Trends in baby management come and go, but one that has stuck around for awhile has been Dr. Harvey Karp’s Happiest Baby on the Block 5s method. Dr. Karp developed this method as a way to soothe fussy babies by mimicking how a baby feels in the womb by swaddling, putting the baby on a side/stomach position, swinging, shushing, and giving a baby a pacifier to suck on.
Babies do love to lay on their sides and especially their stomachs. One thing that babies love is to be placed on a grownup’s chest, and it’s even better if this is done skin to skin. Skin-to-skin contact facilitates breastfeeding in a myriad of ways, and babies feel secure while on their stomachs. That’s a win-win. Swaying is a natural way of soothing a baby, and probably feels good to all parties involved. These two Ss are pretty great, and work without the use of the others.
But three of the five 5s are not so neutral and, I think, not so compatible with breastfeeding. Are they overwhelmingly bad and should never be used? No, but some consideration of the benefits and risks is warranted.
Swaddled babies are ubiquitous, so we might get the impression that it’s necessary and without risk. On the contrary, swaddling that constricts the legs or hips in any way might lead to hip dysplasia. Too-tight swaddling could impair respiration (this journal article specifically points to Karp’s method as suggesting a tight swaddle).
When it comes to breastfeeding, a baby’s hands might seem to be getting in the way, but those seemingly random or detrimental hand movements serve a purpose. In this overview of the literature about infant hand use published in Lactation Matters, the authors state:
Almost all breastfeeding instructions include restraining the baby’s arms. However, we’ve observed that if left unhindered, infants from birth to at least 3–4 months of age use their hands during the attachment process.
Consider, also, that a baby sleeping longer than he would without swaddling will be waking less often to feed, and this can negatively impact milk supply.
Even more discussion on swaddling can be read on Nancy Mohrbacher’s blog.
Shushing, or providing any white noise, is not without its risks. Recent research considered whether white noise machines might be harmful to a baby’s auditory development and determined that white noise machines exceed the noise limit for infants in nurseries while at their maximum volume. While it’s probably obvious that most babies aren’t having white noise machines blasting at them at all hours of the day, it’s worth considering that white noise machines aren’t neutralizing sounds, but adding more sound to the environment. The cumulative effect of noise at one time and throughout the day should be considered when we’re thinking about how much noise an infant is exposed to and how that might affect auditory development. The shushing of Karp’s method is sometimes done by a mouth right next to an ear; I’m going to guess that if it works, it’s not because it’s soothing, but because the infant is shutting down to avoid being overwhelmed.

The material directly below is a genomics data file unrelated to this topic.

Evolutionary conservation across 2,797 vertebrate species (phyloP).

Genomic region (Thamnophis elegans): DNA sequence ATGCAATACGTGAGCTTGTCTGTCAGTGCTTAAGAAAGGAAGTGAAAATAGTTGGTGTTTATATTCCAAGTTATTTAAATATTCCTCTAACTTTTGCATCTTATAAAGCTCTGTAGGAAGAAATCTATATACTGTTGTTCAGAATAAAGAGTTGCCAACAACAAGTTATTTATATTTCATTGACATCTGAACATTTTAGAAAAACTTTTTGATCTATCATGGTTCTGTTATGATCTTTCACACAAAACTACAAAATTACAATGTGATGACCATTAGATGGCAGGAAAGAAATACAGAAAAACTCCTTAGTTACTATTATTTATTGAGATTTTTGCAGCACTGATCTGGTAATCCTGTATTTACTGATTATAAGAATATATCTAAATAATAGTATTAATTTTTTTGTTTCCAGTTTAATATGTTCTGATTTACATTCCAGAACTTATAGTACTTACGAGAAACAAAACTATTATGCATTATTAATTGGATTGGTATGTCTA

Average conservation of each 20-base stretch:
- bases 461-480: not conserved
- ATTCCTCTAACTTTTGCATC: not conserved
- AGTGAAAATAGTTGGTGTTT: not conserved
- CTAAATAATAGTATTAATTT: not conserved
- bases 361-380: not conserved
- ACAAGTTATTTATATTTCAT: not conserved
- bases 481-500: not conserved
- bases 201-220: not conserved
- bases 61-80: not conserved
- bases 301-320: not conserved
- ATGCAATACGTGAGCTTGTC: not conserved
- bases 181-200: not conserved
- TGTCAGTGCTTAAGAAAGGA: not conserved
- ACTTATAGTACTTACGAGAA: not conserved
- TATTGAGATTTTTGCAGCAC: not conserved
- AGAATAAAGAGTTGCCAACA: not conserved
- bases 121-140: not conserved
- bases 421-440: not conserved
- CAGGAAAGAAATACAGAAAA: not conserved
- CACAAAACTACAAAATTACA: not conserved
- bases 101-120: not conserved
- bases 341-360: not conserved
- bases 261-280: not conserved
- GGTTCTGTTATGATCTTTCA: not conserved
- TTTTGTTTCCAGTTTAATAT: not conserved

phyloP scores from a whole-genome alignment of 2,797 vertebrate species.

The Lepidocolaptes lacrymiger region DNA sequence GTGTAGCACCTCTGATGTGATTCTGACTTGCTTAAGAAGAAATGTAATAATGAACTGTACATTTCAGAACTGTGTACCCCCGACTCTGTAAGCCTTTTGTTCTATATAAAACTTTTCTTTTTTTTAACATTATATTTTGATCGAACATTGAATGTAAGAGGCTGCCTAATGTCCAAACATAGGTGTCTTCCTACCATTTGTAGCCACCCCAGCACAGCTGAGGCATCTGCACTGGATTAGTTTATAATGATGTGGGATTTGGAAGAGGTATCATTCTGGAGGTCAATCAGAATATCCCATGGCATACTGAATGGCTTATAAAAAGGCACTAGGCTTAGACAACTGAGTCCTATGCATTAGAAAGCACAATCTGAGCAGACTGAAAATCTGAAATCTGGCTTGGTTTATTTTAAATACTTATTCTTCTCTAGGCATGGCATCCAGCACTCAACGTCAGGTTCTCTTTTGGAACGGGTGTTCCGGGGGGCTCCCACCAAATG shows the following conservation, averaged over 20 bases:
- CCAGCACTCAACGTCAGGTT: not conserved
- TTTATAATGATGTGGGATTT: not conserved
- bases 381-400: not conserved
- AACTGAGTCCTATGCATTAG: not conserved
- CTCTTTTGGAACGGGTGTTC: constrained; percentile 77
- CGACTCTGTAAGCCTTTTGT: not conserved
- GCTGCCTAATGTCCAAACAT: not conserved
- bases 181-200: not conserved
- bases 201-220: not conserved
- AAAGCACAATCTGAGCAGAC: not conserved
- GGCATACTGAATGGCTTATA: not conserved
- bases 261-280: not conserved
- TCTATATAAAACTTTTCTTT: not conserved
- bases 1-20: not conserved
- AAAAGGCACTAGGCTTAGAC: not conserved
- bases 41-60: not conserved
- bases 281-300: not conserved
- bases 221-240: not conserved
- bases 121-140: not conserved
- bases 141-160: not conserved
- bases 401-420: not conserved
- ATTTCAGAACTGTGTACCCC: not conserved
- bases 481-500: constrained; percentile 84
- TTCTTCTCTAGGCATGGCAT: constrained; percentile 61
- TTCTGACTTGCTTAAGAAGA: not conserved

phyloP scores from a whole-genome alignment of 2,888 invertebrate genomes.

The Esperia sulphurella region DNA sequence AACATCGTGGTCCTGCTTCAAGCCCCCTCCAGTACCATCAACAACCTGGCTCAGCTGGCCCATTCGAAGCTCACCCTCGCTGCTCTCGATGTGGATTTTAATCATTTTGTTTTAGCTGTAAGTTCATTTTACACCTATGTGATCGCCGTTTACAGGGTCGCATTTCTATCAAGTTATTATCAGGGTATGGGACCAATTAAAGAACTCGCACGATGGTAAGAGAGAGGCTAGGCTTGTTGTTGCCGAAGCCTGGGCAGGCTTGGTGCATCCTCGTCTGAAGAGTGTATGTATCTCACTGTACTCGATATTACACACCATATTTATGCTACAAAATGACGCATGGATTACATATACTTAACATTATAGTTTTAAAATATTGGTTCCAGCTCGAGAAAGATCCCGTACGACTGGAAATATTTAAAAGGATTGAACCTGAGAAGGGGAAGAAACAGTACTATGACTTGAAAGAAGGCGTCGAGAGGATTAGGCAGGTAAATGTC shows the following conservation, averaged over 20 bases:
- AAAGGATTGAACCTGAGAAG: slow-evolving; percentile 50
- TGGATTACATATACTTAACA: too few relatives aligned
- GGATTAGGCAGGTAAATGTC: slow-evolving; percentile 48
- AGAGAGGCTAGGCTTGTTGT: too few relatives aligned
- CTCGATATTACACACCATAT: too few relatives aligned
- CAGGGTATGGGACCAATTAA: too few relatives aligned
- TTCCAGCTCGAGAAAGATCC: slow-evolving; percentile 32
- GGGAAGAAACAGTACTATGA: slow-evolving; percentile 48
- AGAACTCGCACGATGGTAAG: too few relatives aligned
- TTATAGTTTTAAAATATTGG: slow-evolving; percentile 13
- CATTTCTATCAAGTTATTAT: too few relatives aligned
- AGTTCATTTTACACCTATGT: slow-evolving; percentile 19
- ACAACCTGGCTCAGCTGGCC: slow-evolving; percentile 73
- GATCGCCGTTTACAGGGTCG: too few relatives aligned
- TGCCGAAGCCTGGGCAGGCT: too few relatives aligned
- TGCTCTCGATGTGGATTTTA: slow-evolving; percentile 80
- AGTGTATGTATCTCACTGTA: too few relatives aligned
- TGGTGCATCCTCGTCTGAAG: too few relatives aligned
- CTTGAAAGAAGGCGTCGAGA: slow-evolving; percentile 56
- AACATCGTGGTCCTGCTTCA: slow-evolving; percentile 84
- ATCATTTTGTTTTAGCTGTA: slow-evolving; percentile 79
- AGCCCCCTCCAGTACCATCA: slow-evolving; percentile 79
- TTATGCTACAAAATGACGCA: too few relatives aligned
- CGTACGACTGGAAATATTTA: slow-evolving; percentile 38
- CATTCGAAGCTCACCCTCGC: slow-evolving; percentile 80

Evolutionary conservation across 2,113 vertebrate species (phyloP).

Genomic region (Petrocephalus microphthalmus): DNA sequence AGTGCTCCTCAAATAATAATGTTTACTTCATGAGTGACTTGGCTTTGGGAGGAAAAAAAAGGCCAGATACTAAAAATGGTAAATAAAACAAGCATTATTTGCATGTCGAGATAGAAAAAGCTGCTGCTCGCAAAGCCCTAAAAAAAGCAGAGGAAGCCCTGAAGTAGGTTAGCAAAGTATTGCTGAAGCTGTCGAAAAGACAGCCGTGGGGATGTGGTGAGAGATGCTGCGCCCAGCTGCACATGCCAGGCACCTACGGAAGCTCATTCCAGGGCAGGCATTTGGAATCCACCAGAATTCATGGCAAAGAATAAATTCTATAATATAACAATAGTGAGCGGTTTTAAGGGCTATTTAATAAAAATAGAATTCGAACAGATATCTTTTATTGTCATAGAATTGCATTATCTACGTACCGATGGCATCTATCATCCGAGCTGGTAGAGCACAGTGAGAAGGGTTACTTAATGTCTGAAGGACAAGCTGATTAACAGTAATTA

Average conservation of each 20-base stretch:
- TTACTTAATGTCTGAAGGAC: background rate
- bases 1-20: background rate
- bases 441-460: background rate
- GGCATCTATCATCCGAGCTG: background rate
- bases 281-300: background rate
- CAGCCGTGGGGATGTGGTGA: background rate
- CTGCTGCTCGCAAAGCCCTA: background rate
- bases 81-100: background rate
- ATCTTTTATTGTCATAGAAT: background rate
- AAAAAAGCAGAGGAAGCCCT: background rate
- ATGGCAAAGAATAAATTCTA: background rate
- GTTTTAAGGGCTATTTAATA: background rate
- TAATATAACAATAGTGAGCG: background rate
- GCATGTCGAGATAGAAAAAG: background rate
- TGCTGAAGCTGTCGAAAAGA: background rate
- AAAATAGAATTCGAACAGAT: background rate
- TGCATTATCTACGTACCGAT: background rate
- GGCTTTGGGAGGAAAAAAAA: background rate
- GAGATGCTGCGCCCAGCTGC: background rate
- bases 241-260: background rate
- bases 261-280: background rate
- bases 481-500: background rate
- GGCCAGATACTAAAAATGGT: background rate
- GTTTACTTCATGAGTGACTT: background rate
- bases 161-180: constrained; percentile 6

Dr. Karp’s website says, “The right type of white noise can instantly add 1-3 hours to a swaddled baby’s sleep.” Is that something beneficial for a baby who is already possibly sleeping through feeds?
The “sucking” of Karp’s method is sucking on a pacifier, not a breast. There is a lot that I could say about pacifier use, but Kellymom.com summarizes it all well. The first, and most important, point made is, “Never substitute a pacifier for a feeding at the breast or try to hold the baby off longer between feedings with one.”
That one sentence can apply to the 5 Ss as a whole. It can be and is used as a way to hold babies off longer between feedings. Babies, especially breastfed ones, eat often and, not only is breastfeeding about food, it is about comfort. Dr. Karp says, “As odd as it may sound, one of the main reasons babies cry is because they are born three months too soon,” but here’s the thing: Babies are born when they’re supposed to be born, and once they are born, their natural environment becomes mother’s breasts. That is where they want to be. Let’s change our thinking a bit. Breastfeeding isn’t done every two to three hours or whenever baby is hungry. It is done on demand, whenever baby is hungry—or whenever baby wants to feel safe, secure, and calm.
The 5 Ss may be useful tools for non-breastfeeding parents or other caregivers, but, as I said earlier, there are elements to the 5 Ss that work whether a baby is swaddled, on his side, swinging, shushed, and sucking. I suggest that we not make it our end goal to soothe babies as quickly as possible, using whatever methods possible, and that we make it our goal to be there for our babies, even if what we’re doing is not bringing immediate relief, and use breastfeeding as the parenting tool it can be, instead of just a feeding method.